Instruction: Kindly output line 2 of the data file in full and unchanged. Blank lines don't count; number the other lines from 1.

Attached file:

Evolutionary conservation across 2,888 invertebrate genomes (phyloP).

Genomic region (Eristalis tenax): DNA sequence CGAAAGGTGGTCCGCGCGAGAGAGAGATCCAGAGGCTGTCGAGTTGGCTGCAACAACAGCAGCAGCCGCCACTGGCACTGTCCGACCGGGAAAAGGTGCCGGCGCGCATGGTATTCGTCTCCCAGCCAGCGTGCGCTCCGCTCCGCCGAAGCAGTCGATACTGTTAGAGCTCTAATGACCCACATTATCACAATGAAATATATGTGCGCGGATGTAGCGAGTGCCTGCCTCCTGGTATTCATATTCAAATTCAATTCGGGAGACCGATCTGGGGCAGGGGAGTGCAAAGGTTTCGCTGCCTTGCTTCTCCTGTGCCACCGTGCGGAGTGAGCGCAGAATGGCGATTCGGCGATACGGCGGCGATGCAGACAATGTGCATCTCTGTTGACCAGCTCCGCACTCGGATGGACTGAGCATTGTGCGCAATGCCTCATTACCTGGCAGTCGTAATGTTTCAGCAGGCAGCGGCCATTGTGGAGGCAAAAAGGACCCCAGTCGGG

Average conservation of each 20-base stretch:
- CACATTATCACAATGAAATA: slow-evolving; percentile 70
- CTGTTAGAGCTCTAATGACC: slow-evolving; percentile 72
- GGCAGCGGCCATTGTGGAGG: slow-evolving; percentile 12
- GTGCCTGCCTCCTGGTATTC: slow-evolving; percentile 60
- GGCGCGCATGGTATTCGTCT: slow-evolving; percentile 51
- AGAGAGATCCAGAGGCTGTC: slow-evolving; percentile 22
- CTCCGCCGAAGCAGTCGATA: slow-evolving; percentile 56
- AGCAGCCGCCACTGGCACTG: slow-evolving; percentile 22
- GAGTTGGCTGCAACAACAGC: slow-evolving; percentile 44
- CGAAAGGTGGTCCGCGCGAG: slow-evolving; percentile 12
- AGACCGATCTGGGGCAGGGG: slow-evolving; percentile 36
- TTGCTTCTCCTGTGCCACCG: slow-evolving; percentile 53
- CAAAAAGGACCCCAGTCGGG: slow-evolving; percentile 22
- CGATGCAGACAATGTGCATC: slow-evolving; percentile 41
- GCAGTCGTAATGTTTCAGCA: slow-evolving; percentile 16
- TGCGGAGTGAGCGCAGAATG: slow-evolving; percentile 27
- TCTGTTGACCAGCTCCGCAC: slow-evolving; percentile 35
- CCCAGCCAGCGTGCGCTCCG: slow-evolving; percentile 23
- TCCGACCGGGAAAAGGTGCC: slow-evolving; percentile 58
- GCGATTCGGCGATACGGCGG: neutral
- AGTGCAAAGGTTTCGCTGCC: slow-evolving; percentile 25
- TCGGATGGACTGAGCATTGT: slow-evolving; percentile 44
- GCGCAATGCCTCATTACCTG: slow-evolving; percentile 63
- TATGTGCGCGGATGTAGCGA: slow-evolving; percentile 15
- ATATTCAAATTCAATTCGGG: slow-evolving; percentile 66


Genomic region (Eristalis tenax): DNA sequence CGAAAGGTGGTCCGCGCGAGAGAGAGATCCAGAGGCTGTCGAGTTGGCTGCAACAACAGCAGCAGCCGCCACTGGCACTGTCCGACCGGGAAAAGGTGCCGGCGCGCATGGTATTCGTCTCCCAGCCAGCGTGCGCTCCGCTCCGCCGAAGCAGTCGATACTGTTAGAGCTCTAATGACCCACATTATCACAATGAAATATATGTGCGCGGATGTAGCGAGTGCCTGCCTCCTGGTATTCATATTCAAATTCAATTCGGGAGACCGATCTGGGGCAGGGGAGTGCAAAGGTTTCGCTGCCTTGCTTCTCCTGTGCCACCGTGCGGAGTGAGCGCAGAATGGCGATTCGGCGATACGGCGGCGATGCAGACAATGTGCATCTCTGTTGACCAGCTCCGCACTCGGATGGACTGAGCATTGTGCGCAATGCCTCATTACCTGGCAGTCGTAATGTTTCAGCAGGCAGCGGCCATTGTGGAGGCAAAAAGGACCCCAGTCGGG